Dentist holding oral cancer awareness ribbon

Oral Cancer Awareness Month – What Oral Cancer Is and How To Prevent It

The C- word can be scary, no matter someone’s age or health history, and the statistics for oral cancer definitely fit in the ‘scary’ category. 

Oral cancer accounts for roughly 3% of all cancers diagnosed annually in the United States, or about 53,000 new cases each year. Oral cancer most often occurs in people over the age of 40 and affects more than twice as many men as women.” 

National Institute of Dental and Craniofacial Research

At TrueCare Dentistry, we like to reassure our patients about their dental health and help them prevent problems, especially scary things like cancer. 

April is Oral Cancer Awareness Month, and we’re joining dentists around the country in helping spread the word about oral cancer. Knowledge is power, and sometimes just knowing more about a disease like cancer of the mouth and esophagus can help you make decisions to prevent it for yourself and those you love.

Read on to find out more about what oral cancer is, how to recognize its symptoms, and when to seek help. 

What Is Oral Cancer?

The American Cancer Society describes oral cancer as broader than just cancer in the mouth: 

Oral cavity and oropharyngeal cancers occur most often in the following sites: the tongue; tonsils and oropharynx; gums, floor of the mouth, and other parts of the mouth. The rest are found in the lips, the minor salivary glands (which often occur in the roof of the mouth), and other sites.”

Oral cancer tends to be fast growing but not easily detectable at first, so it’s important to pay attention to any changes in and around your mouth.

Signs and Symptoms of Oral Cancer

In the earliest stages, oral cancer may just appear to be a sore inside the mouth or on the lips. If you find a mouth sore that takes longer than normal to heal or bleeds more than usual, it’s worth having your dentist take a look at it. 

Other signs and symptoms the National Institute of Dental and Craniofacial Research says you should be aware of include:

  • White or red patches in your mouth.
  • A sore throat or feeling that something’s caught in your throat.
  • Difficulty chewing, swallowing, speaking, moving your jaw, or moving your tongue.
  • Numbness in your mouth or tongue
  • Ear pain.

“Your dentist will not be able to diagnose cancer during an examination. Oral cancer can be diagnosed only with a biopsy, when a sample of tissue in the area is removed and examined under a microscope. However, your dentist can identify suspicious-looking areas or growths that may need further evaluation.”

American Dental Association

What Can You Do To Prevent Oral Cancer?

Even though the statistics for oral cancer can seem scary, we have good news — you can make changes to decrease your risk for this type of cancer.

Those at highest risk for oral cancers are:

  • Those who’ve often used tobacco in some form whether that’s chewing it or smoking it — in cigarettes, cigars, pipes, or other forms. 
  • People who consume a lot of alcohol.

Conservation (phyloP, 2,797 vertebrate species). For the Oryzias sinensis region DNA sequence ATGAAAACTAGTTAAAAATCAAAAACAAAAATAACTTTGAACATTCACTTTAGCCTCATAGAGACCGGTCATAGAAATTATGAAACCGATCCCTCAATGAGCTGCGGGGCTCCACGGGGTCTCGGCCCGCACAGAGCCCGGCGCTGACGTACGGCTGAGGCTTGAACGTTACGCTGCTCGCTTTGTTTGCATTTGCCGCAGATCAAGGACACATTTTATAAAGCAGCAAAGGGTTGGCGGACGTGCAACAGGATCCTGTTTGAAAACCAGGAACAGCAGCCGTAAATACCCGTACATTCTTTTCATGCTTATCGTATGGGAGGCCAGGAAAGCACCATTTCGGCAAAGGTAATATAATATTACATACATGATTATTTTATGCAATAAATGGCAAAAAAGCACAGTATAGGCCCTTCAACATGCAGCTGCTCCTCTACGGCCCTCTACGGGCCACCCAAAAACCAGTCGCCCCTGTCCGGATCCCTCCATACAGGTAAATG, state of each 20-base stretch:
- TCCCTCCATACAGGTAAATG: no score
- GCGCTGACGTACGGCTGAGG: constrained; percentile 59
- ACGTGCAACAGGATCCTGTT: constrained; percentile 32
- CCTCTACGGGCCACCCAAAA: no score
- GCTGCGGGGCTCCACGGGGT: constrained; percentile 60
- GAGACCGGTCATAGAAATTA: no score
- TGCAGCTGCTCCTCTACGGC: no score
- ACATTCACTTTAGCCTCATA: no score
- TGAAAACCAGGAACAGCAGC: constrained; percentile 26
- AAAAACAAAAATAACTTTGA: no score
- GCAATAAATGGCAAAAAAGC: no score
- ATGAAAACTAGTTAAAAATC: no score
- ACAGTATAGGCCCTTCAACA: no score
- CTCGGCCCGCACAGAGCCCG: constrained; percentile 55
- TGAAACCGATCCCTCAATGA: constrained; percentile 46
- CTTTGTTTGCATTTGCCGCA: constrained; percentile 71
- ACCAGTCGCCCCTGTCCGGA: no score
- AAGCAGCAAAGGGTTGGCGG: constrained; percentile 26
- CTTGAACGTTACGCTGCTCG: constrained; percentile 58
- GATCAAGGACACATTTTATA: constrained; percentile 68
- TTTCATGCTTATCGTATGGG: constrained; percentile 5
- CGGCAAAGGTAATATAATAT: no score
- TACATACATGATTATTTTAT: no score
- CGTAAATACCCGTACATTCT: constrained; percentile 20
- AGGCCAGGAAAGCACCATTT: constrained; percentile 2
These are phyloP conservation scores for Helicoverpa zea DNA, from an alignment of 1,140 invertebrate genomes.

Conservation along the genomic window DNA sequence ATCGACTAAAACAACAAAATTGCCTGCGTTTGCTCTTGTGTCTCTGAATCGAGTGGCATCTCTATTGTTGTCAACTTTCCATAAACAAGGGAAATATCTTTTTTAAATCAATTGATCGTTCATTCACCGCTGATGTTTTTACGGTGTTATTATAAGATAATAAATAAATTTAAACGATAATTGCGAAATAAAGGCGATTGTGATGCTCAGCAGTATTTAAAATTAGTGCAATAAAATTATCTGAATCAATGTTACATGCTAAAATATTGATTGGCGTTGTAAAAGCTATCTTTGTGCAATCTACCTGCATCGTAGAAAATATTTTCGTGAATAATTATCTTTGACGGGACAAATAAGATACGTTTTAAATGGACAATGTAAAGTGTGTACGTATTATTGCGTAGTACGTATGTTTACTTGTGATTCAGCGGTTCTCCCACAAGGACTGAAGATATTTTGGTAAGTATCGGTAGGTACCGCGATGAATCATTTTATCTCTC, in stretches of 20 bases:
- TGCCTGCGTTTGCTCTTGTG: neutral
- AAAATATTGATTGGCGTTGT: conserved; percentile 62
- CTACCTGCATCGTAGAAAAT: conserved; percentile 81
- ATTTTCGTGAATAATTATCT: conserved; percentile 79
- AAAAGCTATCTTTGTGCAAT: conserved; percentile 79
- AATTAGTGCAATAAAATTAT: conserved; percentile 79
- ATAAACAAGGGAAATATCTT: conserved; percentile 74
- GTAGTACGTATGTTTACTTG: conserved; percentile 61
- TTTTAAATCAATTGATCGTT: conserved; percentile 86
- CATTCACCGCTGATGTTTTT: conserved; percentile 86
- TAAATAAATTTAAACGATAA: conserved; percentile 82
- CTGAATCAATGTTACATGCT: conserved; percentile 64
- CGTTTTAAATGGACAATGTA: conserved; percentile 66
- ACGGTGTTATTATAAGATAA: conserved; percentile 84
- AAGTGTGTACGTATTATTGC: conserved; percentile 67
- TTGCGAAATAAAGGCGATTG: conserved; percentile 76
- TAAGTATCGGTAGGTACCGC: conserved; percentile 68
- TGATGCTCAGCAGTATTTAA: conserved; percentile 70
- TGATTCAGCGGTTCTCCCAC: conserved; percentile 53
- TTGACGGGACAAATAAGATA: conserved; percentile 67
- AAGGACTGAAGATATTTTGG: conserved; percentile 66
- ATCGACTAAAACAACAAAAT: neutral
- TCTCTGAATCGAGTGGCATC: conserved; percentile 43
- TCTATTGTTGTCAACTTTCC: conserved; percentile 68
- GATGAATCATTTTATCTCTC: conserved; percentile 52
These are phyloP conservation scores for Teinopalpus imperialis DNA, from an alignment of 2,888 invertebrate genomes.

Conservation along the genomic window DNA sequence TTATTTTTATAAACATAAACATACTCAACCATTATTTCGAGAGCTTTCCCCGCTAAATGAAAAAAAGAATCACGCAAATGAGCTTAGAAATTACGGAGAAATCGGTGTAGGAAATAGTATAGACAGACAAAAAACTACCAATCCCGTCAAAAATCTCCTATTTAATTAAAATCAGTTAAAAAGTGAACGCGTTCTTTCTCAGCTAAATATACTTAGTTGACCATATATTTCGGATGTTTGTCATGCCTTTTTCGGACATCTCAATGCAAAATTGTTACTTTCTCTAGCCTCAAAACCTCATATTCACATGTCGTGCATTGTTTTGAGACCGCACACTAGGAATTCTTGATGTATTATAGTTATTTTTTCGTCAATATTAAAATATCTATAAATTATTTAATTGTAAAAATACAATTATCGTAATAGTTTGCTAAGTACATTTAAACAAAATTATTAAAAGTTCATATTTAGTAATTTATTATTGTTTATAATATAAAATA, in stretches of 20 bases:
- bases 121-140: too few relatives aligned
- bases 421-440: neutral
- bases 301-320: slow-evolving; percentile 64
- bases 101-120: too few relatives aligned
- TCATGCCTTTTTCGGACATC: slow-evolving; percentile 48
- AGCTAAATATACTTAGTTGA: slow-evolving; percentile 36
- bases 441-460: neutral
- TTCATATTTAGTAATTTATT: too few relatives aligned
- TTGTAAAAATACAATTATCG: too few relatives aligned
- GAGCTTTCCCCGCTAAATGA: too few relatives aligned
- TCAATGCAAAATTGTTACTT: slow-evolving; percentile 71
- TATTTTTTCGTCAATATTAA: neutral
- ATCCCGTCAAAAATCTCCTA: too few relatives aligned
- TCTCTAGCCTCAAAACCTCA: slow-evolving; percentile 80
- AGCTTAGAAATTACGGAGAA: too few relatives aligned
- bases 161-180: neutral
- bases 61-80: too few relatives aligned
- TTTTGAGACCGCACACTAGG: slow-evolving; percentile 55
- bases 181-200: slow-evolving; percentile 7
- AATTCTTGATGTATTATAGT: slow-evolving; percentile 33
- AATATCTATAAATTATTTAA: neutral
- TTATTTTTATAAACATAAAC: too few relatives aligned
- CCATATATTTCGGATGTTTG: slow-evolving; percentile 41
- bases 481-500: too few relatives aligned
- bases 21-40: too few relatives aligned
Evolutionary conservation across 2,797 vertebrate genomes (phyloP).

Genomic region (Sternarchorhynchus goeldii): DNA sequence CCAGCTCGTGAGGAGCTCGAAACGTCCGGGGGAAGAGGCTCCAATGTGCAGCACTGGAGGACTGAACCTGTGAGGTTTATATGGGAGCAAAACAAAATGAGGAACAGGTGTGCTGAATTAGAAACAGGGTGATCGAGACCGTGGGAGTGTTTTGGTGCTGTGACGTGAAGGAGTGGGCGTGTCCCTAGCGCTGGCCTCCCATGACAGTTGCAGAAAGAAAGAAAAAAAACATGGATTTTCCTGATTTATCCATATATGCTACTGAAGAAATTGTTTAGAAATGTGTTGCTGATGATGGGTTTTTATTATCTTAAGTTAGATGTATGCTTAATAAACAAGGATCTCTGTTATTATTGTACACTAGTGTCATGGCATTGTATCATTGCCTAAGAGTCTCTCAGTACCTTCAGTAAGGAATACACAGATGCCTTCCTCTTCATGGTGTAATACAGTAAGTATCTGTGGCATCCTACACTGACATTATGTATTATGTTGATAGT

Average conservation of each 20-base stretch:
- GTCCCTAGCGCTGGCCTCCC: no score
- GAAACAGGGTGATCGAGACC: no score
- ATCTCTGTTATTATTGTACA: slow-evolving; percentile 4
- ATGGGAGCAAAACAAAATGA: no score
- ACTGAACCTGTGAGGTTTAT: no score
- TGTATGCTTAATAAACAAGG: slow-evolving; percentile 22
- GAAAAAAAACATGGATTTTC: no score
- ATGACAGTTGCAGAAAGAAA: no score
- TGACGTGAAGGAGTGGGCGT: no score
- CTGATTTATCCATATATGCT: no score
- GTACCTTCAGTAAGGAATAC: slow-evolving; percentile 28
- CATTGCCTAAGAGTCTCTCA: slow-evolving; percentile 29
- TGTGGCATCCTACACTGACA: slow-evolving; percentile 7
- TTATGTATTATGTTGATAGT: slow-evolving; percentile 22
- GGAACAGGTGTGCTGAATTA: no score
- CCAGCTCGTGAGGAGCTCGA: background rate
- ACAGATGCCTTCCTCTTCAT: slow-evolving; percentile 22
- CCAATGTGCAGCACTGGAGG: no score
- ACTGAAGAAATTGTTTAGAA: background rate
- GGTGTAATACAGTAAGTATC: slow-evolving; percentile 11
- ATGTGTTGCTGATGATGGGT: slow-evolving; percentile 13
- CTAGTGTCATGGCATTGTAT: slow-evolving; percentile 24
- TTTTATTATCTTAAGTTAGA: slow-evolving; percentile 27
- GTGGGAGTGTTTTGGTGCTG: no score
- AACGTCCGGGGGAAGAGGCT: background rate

• Those who combine the use of tobacco and alcohol.
  • Anyone who’s been infected with the sexually transmitted human papilloma virus (HPV).
  • Those who’ve had consistent exposure to the sun over time.

We can use the risk factors to guide our steps to prevent oral cancers. Reduce your risk for the disease when you:

  1. Stop smoking or chewing tobacco

We know that 80% of oral cancer patients use tobacco. To prevent the disease, then, it’s important for tobacco users not to wait another day to quit smoking or chewing. The risk is high and gets higher every day you continue to use. For your own health and for the sake of your family, stop using tobacco today.

  • Limit alcohol use. 

It’s also extremely important for those who drink alcohol to do so in moderation. As with excessive tobacco use, heavy drinking increases health risks. If you’re someone who’s not sure whether you consume too much alcohol, take some time to reflect and seek input from those you trust. Take a step back if you discover you’re drinking too much too often.

  • Protect your lips from overexposure to the sun. 

The Mayo Clinic suggests,“Protect the skin on your lips from the sun by staying in the shade when possible. Wear a broad-brimmed hat that effectively shades your entire face, including your mouth. Apply a sunscreen lip product as part of your routine sun protection regimen.”

  • Visit your dentist regularly.

A regular dental checkup is one of the best ways to prevent health issues in your mouth. Dentists are trained to recognize early signs of trouble and when you’re keeping your regular checkups, it’s more likely that anything unusual will be found in its earliest stages.  

Oral Cancer Awareness 

Help us share awareness about oral cancer with your friends and family, especially during Oral Cancer Awareness Month.

“Each April, most of the nation’s top dental associations join together with the Oral Cancer Foundation to raise awareness for oral and oropharyngeal cancers. Many dental professionals around the country open their offices to do free screenings to the public during this month each year as well. This is an important reminder to the public that when these cancers are detected and treated early, mortality and treatment related health problems are reduced.” 

– Oral Cancer Foundation


If you have questions about a sore or suspicious change you’ve recently seen in your mouth, give TrueCare Dentistry a call to set up a consultation. We can assess your oral health and provide treatment in our offices or refer you out, if necessary. 

Exceptional Is Not Uncommon

At TrueCare Dentistry, you will experience exceptional dental care that is focused on maximum patient comfort. We offer the best chair-side manner from check-in to check-out. Contact us for an appointment or to learn more: 919.859.1330